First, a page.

The Mental Capacity Act 2005 is a vitally important piece of legislation that applies within England and Wales and makes a real difference to the lives of people who may lack mental capacity. It empowers people to make decisions for themselves wherever possible, and protects people who lack capacity, by providing a flexible framework that places them at the very heart of the decision making process. It places a strong emphasis on supporting and enabling the individual to make his/her own decisions. If they are unable to do this it emphasises that they should be involved in the decision making process as far as possible.
The Mental Capacity Act 2005, covering England and Wales for people aged 16 years or over, provides a statutory framework for people who lack capacity to make decisions for themselves or have capacity and want to make preparations for a time when they may lack capacity in the future. The Act covers a wide range of decisions for example, supporting a person lacking capacity with their activities of daily living, supporting a person lacking capacity to manage their property and finances, supporting a person lacking capacity with serious medical treatment decisions.
Time & Decision Specific flow diagram
Who will Assess Capacity?
The person who wishes to take some action in connection with the person’s care or treatment, or who is contemplating making a decision on the person’s behalf - this may mean that it is you.
Health and Social Care staff or relevant experts must be involved when an assessment and/or decision has particularly significant consequences, such as:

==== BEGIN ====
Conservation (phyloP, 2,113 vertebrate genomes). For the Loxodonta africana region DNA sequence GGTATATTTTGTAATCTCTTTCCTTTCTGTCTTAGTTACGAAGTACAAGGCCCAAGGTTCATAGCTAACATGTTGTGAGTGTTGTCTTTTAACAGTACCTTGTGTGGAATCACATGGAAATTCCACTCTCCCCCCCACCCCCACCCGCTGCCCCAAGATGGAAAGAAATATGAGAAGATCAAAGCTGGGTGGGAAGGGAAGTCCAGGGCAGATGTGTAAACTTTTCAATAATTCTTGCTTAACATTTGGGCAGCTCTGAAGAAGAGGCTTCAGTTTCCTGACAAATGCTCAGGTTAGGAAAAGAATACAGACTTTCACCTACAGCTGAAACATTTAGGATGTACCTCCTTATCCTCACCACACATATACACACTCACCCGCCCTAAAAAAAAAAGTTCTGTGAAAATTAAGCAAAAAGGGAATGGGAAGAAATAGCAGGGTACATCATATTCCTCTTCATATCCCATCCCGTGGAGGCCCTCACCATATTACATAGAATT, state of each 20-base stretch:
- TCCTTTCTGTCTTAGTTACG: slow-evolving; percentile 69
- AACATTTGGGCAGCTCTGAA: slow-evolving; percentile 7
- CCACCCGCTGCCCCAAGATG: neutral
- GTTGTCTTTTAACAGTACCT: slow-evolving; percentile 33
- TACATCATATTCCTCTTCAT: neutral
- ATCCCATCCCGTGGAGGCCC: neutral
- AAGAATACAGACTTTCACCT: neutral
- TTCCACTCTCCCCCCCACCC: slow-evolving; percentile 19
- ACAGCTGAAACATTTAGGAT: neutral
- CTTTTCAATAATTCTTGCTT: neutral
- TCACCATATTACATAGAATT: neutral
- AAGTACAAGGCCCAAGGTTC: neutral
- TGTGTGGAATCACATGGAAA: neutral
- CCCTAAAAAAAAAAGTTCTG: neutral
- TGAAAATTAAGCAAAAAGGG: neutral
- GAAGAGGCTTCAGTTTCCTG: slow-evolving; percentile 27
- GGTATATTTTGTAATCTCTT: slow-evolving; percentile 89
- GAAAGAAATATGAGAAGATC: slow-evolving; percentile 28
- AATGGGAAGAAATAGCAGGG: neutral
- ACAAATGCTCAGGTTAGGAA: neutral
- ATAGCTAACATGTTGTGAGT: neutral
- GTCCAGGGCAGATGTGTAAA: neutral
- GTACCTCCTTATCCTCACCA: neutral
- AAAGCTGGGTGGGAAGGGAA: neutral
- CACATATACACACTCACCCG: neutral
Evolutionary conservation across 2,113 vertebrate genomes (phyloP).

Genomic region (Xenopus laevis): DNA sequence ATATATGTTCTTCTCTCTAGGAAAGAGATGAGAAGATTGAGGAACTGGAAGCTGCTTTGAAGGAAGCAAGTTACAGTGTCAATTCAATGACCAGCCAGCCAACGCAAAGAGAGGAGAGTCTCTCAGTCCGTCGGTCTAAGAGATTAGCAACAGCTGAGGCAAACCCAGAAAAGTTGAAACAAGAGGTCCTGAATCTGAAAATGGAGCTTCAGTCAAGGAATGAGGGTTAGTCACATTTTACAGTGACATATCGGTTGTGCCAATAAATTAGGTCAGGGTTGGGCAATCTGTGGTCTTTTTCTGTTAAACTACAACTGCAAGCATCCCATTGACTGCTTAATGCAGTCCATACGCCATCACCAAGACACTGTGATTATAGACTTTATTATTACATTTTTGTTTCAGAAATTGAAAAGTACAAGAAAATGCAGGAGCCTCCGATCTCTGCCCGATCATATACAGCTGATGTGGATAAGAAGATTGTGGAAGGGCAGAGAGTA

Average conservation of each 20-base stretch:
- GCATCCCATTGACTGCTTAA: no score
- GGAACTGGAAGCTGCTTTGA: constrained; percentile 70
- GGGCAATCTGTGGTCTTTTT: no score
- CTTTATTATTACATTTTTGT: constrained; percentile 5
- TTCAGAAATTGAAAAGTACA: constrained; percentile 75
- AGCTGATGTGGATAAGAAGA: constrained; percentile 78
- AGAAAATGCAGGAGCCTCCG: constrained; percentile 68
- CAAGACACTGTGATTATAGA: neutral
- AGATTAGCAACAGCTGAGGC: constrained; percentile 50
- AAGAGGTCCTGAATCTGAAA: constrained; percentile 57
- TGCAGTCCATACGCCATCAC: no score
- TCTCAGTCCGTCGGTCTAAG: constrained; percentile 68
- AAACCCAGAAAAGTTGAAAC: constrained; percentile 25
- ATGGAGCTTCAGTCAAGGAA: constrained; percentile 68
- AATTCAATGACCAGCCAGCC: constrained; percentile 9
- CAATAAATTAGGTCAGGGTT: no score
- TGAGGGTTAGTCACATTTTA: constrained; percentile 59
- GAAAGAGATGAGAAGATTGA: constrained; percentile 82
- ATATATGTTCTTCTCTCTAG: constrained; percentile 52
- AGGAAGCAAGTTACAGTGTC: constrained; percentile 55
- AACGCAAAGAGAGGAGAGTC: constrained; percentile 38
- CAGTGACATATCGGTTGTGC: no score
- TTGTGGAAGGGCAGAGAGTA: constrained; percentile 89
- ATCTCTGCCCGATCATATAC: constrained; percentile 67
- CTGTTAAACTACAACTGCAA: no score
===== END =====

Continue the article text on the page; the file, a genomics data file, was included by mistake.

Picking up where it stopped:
- It will impact on the person’s quality of life
- Within complex cases or where there is a dispute
- Where there may be legal consequences
What has the Mental Capasity Act 2005 introduced?
- There must always be the presumption that a person has capacity to make decisions for themselves.
- A single clear test for assessing whether a person lacks capacity to make a particular decision.
- A check list of key factors to consider and help determine what is in the ‘best interests’ of a person lacking capacity.
- Several ways that people can influence what happens to them if they are unable to make particular decisions in the future, including advance decisions to refuse medical treatment, statements of wishes and feelings, and creating a Lasting Power of Attorney.
- An Independent Mental Capacity Advocate (IMCA) service which will only have to be involved in specific circumstances where there is no one appropriate who can be consulted in the decision making process.
- A new criminal offense of ill-treatment or wilful neglect of people who lack capacity.
- New safeguards for undertaking research involving people who lack capacity.
- A new Court of Protection and a new public official (the Public Guardian) who will be supported by the Office of the Public Guardian (OPG).
- You may have the capacity to make everyday decisions, but not to make larger, more complex decisions.
- You may have the capacity to make decisions one day but not the next.
- Your capacity to make decisions might improve or get worse over time